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CNN Guest’s Explanation of Donald Trump Actually Makes Sense

When I first saw the National Journal‘s senior writer John B. Judis discussing the appeal of Donald Trump with Poppy Harlow on CNN, I assumed he was yet another interesting Trump supporter discussing the GOP front-runner’s prowess. After all, their split screen quickly cut away to a much larger collage featuring footage from Trump’s Las Vegas rally, where he took credit for Rep. Kevin McCarthy‘s (R-CA) stepping out of the House speaker vote. Add to this the fact that, when I last saw a CNN guest discussing Trump’s appeal, it was Paula Johnson, the co-chair of Women for Trump in New Hampshire — otherwise known as “television magic.”

Turns out, the former New Republic and American Prospect editor wasn’t supporting Trump at all, though he was discussing the New York real estate mogul’s wealth of support. That’s because Judis had just published his first feature in the National Journal, “The Return of the Middle American Radical: An Intellectual History of Trump Supporters.”

I know what you’re thinking. “Wait, CNN had some guy on who used the words ‘intellectual’ and ‘Trump’ in the same sentence? I call bullsh*t!” Honestly, I would too — hence my initial reaction to many of Judis’ comments. But the more I watched the nearly two and a half minute exchange, and the more I read of “The Return of the Middle American Radical,” the more the glass began to shatter.

In the article, Judis cautions against crediting (or blaming) Trump’s “personality” for his continued political success. It’s not “his out­spoken­ness, his dis­dain for polit­ic­al-cor­rect­ness, his show­man­ship, [or] his repu­ta­tion as a bil­lion­aire deal-maker” that has endeared potential voters to him, per se. Rather, “what has truly sus­tained Trump thus far is that he does, in fact, ar­tic­u­late a co­her­ent set of ideo­lo­gic­al po­s­i­tions, even if those po­s­i­tions are not ex­actly con­ser­vat­ive or lib­er­al.” Judis finds cause for this in what deceased political sociologist Don­ald War­ren called “Middle American Radicals, or MARS.”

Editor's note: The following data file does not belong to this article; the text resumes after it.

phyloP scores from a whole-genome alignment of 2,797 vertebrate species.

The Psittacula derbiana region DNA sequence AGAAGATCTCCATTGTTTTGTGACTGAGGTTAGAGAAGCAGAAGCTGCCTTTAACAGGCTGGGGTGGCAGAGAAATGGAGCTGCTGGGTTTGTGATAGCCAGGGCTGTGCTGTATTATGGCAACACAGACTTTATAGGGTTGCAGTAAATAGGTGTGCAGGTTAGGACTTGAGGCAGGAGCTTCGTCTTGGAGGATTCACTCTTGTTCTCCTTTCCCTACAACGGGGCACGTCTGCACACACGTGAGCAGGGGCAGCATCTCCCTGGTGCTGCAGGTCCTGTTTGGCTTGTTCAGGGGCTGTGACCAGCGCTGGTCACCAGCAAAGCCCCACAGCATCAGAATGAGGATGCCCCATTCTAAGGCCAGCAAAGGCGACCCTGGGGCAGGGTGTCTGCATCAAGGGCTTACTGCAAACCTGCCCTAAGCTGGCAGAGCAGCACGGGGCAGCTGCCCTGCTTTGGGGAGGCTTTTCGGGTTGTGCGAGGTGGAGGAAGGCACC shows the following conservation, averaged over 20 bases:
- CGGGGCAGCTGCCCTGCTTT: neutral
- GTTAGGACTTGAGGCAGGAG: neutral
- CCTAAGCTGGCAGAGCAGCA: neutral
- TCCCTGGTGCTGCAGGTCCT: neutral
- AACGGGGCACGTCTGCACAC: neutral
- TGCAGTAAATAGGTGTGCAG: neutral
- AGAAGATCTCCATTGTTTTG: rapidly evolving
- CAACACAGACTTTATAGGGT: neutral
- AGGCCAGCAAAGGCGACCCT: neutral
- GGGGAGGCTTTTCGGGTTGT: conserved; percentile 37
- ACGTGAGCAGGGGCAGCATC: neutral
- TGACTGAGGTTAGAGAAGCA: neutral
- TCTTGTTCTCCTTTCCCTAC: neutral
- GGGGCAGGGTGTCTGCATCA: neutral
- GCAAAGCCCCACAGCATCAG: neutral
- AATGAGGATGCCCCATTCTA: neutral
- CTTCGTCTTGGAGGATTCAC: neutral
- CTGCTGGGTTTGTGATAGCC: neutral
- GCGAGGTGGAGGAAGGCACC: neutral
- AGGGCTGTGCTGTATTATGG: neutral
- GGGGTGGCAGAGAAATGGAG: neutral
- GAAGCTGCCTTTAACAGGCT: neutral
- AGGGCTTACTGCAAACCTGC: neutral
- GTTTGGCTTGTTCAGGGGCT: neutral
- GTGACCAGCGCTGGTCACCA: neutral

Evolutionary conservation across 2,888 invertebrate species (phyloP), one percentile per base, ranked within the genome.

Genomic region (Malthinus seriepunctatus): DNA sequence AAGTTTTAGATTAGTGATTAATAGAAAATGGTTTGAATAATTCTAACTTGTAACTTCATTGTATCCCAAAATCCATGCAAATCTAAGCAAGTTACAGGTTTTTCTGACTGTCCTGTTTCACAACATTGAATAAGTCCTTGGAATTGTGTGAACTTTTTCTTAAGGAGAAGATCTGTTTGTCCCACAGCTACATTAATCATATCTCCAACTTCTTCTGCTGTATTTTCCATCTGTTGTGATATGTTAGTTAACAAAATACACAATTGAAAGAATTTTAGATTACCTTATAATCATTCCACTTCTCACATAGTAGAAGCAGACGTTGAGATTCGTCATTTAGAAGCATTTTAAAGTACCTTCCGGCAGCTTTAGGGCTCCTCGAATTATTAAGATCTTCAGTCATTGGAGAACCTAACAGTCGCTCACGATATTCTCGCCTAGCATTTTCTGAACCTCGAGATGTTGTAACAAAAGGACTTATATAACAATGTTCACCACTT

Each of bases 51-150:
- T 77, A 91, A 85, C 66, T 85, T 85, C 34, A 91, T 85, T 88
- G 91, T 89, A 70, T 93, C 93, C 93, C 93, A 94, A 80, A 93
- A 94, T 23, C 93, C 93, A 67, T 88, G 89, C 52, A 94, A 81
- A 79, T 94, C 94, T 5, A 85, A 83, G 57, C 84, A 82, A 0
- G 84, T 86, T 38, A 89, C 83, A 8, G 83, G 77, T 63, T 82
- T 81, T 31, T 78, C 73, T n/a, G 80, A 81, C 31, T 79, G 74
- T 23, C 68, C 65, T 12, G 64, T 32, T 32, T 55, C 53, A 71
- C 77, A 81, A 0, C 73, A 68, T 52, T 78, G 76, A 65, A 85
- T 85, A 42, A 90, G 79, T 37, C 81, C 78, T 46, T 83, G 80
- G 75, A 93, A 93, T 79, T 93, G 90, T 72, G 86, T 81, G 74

If these voters are be­gin­ning to sound fa­mil­i­ar, they should: War­ren’s MARS of the 1970s are the Don­ald Trump sup­port­ers of today. Since at least the late 1960s, these voters have peri­od­ic­ally co­alesced to be­come a force in pres­id­en­tial polit­ics, just as they did this past sum­mer. In 1968 and 1972, they were at the heart of George Wal­lace‘s pres­id­en­tial cam­paigns; in 1992 and 1996, many of them backed H. Ross Perot or Pat Buchanan. Over the years, some of their is­sues have changed — il­leg­al im­mig­ra­tion has re­placed ex­pli­citly racist ap­peals — and many of these voters now have ju­ni­or-col­lege de­grees and are as likely to hold white-col­lar as blue-col­lar jobs. But the ba­sic MARS world­view that War­ren out­lined has re­mained sur­pris­ingly in­tact from the 1970s through the present.

Despite Judis’ emphasis on these nuanced political ideologies, however, Harlow wondered during their exchange if his discounting the general consensus that Trump’s personality is responsible for most of his support.

“You say that it’s a mistake for people to believe that those who support Donald Trump right now are only drawn to him because of his personality,” said Harlow. “You say that it is largely his ideological positions. But here’s the thing: whether it was George Wallace’s campaign, Ross Perot’s campaign, Pat Buchanan’s campaign — they didn’t succeed at that in the end.”

“Let me put it this way,” Judis responded. “It is to some extent his personality. It is his way of being able to speak to an audience, to talk to them, not as if he’s giving a speech. It’s his reputation as a billionaire and as a deal-maker. And it’s an anti-Washington sentiment, but it’s a sentiment that’s based on the idea… that’s he’s the guy that can come to Washington… and transform everything. It’s not anti-leader, it’s anti-Washington, and there’s a big difference in that.”

No, this doesn’t mean that Trump is a Libertarian or anything remotely close, Judis added. “He’s simply anti-Washington.”

On the one hand, Judis’ article and his discussion with Harlow actually helps to make sense of Donald Trump’s political campaign so far. That, and why so many potential voters seem to like the guy. On the other hand, I’d like to see Trump take this newfound intellectual support and run with it — especially if he doesn’t get the Republican nomination. The “MARS party” has a nice ring to it.

Check out the clip above, via CNN.

UPDATED–5:57 p.m. ET: I misidentified CNN anchor Poppy Harlow as Brooke Baldwin above after an early misreading on my part. I apologize for the error.

[Image via screengrab]

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